A person has made several verbal threats to me and has made me scared, am I able to obtain a harassment protection order against them under Massachusetts law?
20 February 2019
Answer: Maybe, it depends mainly on the words used and the context in which they were conveyed.
It happens; a person, maybe a neighbor or a co-worker, is continuing to make verbal threats towards you and you have had enough. You have heard about a harassment protection order, (or maybe incorrectly referred to as a restraining order that are for family members and romantic interests), and you want to obtain one. Well, you could just go down to the court, fill out an affidavit, tell the judge your story, and go in blind like most people, but you should probably do some research beforehand.
The most commonly applicable part of the definition of harassment is:
three or more acts of willful and malicious conduct aimed at a specific person committed with the intent to cause fear, intimidation, abuse or damage to property and that [did] in fact cause fear, intimidation, abuse or damage to property.
Mass. Gen. Laws c. 258E § 1.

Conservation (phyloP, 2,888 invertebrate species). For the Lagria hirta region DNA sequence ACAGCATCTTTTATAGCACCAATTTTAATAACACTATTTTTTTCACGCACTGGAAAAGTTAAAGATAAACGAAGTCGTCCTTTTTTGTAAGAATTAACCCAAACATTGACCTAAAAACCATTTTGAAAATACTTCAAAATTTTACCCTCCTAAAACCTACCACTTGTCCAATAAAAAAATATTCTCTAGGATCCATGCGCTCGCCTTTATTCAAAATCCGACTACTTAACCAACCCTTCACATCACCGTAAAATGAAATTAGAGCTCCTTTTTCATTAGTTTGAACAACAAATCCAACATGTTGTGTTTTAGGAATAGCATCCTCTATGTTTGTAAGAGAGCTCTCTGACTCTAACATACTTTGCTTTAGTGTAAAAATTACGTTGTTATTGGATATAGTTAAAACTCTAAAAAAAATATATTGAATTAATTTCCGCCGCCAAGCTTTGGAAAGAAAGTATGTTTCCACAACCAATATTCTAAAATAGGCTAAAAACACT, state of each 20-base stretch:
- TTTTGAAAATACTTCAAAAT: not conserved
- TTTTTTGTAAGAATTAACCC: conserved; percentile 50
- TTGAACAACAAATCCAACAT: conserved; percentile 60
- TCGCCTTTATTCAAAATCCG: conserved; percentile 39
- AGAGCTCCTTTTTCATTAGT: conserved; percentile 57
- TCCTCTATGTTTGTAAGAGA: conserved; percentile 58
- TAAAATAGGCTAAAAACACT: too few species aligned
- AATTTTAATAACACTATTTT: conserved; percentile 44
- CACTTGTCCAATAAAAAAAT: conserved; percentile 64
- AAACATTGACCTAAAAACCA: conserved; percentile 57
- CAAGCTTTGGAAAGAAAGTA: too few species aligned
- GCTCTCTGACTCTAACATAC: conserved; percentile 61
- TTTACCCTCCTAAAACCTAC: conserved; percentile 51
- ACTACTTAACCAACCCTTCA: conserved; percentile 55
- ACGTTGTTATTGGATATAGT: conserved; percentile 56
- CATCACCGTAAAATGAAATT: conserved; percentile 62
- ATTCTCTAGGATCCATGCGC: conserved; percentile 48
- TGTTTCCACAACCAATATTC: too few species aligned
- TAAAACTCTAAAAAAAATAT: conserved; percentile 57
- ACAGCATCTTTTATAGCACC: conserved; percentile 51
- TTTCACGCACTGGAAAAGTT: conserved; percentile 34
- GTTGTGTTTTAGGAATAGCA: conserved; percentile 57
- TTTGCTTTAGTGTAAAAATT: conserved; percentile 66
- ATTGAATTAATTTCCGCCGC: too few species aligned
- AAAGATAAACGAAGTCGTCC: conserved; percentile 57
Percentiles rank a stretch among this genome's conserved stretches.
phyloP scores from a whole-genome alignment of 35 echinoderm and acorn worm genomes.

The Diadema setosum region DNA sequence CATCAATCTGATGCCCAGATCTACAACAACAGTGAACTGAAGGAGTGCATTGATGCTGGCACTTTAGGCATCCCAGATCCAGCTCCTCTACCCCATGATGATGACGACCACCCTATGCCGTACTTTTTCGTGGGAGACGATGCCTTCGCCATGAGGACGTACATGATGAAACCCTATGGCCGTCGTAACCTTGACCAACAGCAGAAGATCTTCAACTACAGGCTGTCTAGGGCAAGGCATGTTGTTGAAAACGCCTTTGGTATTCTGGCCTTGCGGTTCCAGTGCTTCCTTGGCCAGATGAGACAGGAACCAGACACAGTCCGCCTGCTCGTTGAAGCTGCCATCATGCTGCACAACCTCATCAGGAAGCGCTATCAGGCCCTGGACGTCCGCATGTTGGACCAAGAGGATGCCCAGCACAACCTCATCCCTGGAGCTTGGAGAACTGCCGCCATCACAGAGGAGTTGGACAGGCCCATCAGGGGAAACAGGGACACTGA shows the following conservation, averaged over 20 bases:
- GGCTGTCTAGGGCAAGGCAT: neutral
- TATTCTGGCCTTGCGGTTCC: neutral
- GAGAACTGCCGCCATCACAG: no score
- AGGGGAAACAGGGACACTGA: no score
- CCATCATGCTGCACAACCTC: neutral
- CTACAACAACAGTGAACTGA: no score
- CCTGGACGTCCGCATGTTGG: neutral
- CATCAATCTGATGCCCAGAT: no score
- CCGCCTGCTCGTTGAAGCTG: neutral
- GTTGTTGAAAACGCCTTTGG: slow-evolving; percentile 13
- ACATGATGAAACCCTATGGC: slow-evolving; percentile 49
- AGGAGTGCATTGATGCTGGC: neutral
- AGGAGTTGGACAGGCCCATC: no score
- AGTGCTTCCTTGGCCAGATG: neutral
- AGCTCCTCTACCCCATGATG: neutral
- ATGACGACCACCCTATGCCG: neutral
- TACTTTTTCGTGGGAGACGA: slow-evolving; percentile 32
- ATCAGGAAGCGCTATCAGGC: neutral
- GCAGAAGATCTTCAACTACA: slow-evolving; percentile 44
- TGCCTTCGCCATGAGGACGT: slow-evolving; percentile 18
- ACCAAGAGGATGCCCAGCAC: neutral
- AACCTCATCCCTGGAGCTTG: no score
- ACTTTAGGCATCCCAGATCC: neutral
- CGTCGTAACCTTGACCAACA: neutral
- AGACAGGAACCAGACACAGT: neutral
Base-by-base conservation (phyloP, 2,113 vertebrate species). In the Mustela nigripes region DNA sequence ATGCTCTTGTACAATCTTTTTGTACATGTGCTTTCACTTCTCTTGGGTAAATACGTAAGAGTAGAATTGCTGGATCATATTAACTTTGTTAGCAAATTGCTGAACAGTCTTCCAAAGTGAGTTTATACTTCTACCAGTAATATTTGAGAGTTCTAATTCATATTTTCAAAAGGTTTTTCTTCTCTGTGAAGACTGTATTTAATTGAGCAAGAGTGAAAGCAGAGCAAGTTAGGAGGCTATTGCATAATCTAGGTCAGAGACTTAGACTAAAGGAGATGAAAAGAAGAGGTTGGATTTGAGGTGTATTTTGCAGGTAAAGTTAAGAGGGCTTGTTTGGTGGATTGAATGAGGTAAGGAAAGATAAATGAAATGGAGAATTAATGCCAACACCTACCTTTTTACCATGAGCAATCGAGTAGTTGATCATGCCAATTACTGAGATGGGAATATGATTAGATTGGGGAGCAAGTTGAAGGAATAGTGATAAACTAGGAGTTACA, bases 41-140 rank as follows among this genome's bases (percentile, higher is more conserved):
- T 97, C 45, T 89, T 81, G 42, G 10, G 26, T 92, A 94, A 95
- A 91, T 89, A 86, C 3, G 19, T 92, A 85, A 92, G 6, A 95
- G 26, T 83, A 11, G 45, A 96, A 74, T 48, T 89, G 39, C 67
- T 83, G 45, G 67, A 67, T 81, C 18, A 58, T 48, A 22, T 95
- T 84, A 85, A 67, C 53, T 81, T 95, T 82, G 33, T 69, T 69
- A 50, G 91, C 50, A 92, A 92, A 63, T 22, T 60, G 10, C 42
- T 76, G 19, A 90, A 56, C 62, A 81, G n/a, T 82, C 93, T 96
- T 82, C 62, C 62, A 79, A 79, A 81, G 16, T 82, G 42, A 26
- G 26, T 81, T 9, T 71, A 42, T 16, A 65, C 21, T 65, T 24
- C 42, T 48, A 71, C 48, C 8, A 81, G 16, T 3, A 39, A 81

One may count three acts that they believe fit the definition here and think they have satisfied the requirements to obtain an order, but like much in the law, there is more to it. “Where speech is the conduct complained of, it must be either in the form of ‘fighting words’ or ‘true threats’ to satisfy the meaning of ‘civil harassment . . .’” P.W. v. J.K., 94 Mass. App. Ct. 1115 at 2 (entered Jan. 4, 2019), 2019 Mass. App. Unpub. LEXIS 12. When the court refers to “true threats” or “fighting words” those are words of art with constitutional meaning and significance. Thus, to truly assess whether each threatening statement really counts as “harassment” under the statute takes significant legal research.
One requirement that is less difficult to ascertain that many people overlook is that the statements at issue must be directed at the petitioner/plaintiff. C.E.R. v. P.C., 91 Mass. App. Ct. 124, 130, fn.12 (2017). This means that simply overhearing someone make a threatening or harassing statement about the petitioner/plaintiff is not enough. Id. This in required by the language in the statute and also part of the definition of “fighting words” under constitutional law. Mass. Gen. Laws c. 258E § 1; see State v. Dugan, 369 Mont. 39, 54 (2013) cert denied, 571 U.S. 581 (2013) (addressing someone as a swear word over telephone did not constitution “fighting words”).
You get one chance to present your case for a harassment protection order and they are serious business for a respondent/defendant. In the event that you are facing a harassment protection order matter, please feel free to give this office a call.